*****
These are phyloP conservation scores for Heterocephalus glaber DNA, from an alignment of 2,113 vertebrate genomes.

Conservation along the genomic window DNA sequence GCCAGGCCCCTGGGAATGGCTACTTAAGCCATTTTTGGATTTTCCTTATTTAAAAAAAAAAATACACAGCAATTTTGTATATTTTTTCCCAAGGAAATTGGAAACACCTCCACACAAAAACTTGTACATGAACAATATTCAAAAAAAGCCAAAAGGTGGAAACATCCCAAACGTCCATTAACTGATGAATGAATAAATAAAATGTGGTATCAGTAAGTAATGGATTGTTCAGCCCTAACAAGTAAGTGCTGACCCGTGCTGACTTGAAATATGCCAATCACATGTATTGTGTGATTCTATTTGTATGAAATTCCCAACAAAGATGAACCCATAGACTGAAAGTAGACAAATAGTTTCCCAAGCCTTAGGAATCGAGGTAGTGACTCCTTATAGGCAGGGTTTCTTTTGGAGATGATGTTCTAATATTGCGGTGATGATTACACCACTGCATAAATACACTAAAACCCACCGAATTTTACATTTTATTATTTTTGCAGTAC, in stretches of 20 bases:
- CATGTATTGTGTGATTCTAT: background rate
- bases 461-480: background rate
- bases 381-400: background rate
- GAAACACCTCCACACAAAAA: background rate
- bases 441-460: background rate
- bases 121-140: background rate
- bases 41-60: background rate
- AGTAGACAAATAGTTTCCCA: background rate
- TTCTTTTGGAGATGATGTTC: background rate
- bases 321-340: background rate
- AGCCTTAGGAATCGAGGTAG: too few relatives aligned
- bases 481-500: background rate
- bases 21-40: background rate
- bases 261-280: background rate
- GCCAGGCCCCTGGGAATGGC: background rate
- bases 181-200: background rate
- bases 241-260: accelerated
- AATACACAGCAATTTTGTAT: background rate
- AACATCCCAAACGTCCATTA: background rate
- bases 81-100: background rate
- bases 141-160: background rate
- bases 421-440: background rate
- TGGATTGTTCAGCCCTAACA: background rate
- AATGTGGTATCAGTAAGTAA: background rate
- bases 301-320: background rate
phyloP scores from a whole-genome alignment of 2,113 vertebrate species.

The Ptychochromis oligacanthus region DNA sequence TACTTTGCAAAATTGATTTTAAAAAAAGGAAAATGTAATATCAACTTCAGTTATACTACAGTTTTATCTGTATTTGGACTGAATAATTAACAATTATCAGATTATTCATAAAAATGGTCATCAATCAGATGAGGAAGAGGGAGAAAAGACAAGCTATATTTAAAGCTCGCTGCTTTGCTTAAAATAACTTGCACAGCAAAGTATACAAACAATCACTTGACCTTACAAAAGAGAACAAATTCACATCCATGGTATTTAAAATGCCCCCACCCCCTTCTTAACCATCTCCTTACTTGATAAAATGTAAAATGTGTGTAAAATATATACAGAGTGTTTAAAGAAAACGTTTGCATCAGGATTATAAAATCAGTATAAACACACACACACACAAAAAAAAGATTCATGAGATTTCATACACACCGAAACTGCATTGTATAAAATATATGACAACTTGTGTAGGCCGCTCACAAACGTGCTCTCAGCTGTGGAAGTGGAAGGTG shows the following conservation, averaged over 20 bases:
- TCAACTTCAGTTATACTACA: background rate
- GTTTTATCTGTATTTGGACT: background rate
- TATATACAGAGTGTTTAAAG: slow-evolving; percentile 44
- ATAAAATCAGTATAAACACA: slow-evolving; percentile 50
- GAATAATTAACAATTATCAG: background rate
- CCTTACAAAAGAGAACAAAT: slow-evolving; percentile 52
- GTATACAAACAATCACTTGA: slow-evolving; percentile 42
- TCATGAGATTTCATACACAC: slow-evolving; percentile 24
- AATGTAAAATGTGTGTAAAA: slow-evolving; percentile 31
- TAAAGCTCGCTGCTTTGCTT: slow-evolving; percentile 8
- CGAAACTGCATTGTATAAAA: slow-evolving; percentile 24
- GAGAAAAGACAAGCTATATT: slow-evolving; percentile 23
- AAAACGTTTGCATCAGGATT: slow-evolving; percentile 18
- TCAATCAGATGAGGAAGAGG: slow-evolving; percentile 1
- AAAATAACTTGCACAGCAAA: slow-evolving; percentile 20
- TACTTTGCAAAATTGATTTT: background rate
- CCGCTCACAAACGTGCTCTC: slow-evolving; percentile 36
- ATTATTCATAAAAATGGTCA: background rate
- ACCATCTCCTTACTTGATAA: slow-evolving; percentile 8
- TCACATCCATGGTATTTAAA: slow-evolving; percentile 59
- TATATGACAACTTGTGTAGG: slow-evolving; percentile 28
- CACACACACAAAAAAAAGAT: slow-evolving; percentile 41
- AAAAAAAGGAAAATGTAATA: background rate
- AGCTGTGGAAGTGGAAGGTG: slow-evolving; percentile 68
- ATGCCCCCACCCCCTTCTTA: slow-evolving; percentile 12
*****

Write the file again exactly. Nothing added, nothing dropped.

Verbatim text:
These are phyloP conservation scores for Heterocephalus glaber DNA, from an alignment of 2,113 vertebrate genomes.

Conservation along the genomic window DNA sequence GCCAGGCCCCTGGGAATGGCTACTTAAGCCATTTTTGGATTTTCCTTATTTAAAAAAAAAAATACACAGCAATTTTGTATATTTTTTCCCAAGGAAATTGGAAACACCTCCACACAAAAACTTGTACATGAACAATATTCAAAAAAAGCCAAAAGGTGGAAACATCCCAAACGTCCATTAACTGATGAATGAATAAATAAAATGTGGTATCAGTAAGTAATGGATTGTTCAGCCCTAACAAGTAAGTGCTGACCCGTGCTGACTTGAAATATGCCAATCACATGTATTGTGTGATTCTATTTGTATGAAATTCCCAACAAAGATGAACCCATAGACTGAAAGTAGACAAATAGTTTCCCAAGCCTTAGGAATCGAGGTAGTGACTCCTTATAGGCAGGGTTTCTTTTGGAGATGATGTTCTAATATTGCGGTGATGATTACACCACTGCATAAATACACTAAAACCCACCGAATTTTACATTTTATTATTTTTGCAGTAC, in stretches of 20 bases:
- CATGTATTGTGTGATTCTAT: background rate
- bases 461-480: background rate
- bases 381-400: background rate
- GAAACACCTCCACACAAAAA: background rate
- bases 441-460: background rate
- bases 121-140: background rate
- bases 41-60: background rate
- AGTAGACAAATAGTTTCCCA: background rate
- TTCTTTTGGAGATGATGTTC: background rate
- bases 321-340: background rate
- AGCCTTAGGAATCGAGGTAG: too few relatives aligned
- bases 481-500: background rate
- bases 21-40: background rate
- bases 261-280: background rate
- GCCAGGCCCCTGGGAATGGC: background rate
- bases 181-200: background rate
- bases 241-260: accelerated
- AATACACAGCAATTTTGTAT: background rate
- AACATCCCAAACGTCCATTA: background rate
- bases 81-100: background rate
- bases 141-160: background rate
- bases 421-440: background rate
- TGGATTGTTCAGCCCTAACA: background rate
- AATGTGGTATCAGTAAGTAA: background rate
- bases 301-320: background rate
phyloP scores from a whole-genome alignment of 2,113 vertebrate species.

The Ptychochromis oligacanthus region DNA sequence TACTTTGCAAAATTGATTTTAAAAAAAGGAAAATGTAATATCAACTTCAGTTATACTACAGTTTTATCTGTATTTGGACTGAATAATTAACAATTATCAGATTATTCATAAAAATGGTCATCAATCAGATGAGGAAGAGGGAGAAAAGACAAGCTATATTTAAAGCTCGCTGCTTTGCTTAAAATAACTTGCACAGCAAAGTATACAAACAATCACTTGACCTTACAAAAGAGAACAAATTCACATCCATGGTATTTAAAATGCCCCCACCCCCTTCTTAACCATCTCCTTACTTGATAAAATGTAAAATGTGTGTAAAATATATACAGAGTGTTTAAAGAAAACGTTTGCATCAGGATTATAAAATCAGTATAAACACACACACACACAAAAAAAAGATTCATGAGATTTCATACACACCGAAACTGCATTGTATAAAATATATGACAACTTGTGTAGGCCGCTCACAAACGTGCTCTCAGCTGTGGAAGTGGAAGGTG shows the following conservation, averaged over 20 bases:
- TCAACTTCAGTTATACTACA: background rate
- GTTTTATCTGTATTTGGACT: background rate
- TATATACAGAGTGTTTAAAG: slow-evolving; percentile 44
- ATAAAATCAGTATAAACACA: slow-evolving; percentile 50
- GAATAATTAACAATTATCAG: background rate
- CCTTACAAAAGAGAACAAAT: slow-evolving; percentile 52
- GTATACAAACAATCACTTGA: slow-evolving; percentile 42
- TCATGAGATTTCATACACAC: slow-evolving; percentile 24
- AATGTAAAATGTGTGTAAAA: slow-evolving; percentile 31
- TAAAGCTCGCTGCTTTGCTT: slow-evolving; percentile 8
- CGAAACTGCATTGTATAAAA: slow-evolving; percentile 24
- GAGAAAAGACAAGCTATATT: slow-evolving; percentile 23
- AAAACGTTTGCATCAGGATT: slow-evolving; percentile 18
- TCAATCAGATGAGGAAGAGG: slow-evolving; percentile 1
- AAAATAACTTGCACAGCAAA: slow-evolving; percentile 20
- TACTTTGCAAAATTGATTTT: background rate
- CCGCTCACAAACGTGCTCTC: slow-evolving; percentile 36
- ATTATTCATAAAAATGGTCA: background rate
- ACCATCTCCTTACTTGATAA: slow-evolving; percentile 8
- TCACATCCATGGTATTTAAA: slow-evolving; percentile 59
- TATATGACAACTTGTGTAGG: slow-evolving; percentile 28
- CACACACACAAAAAAAAGAT: slow-evolving; percentile 41
- AAAAAAAGGAAAATGTAATA: background rate
- AGCTGTGGAAGTGGAAGGTG: slow-evolving; percentile 68
- ATGCCCCCACCCCCTTCTTA: slow-evolving; percentile 12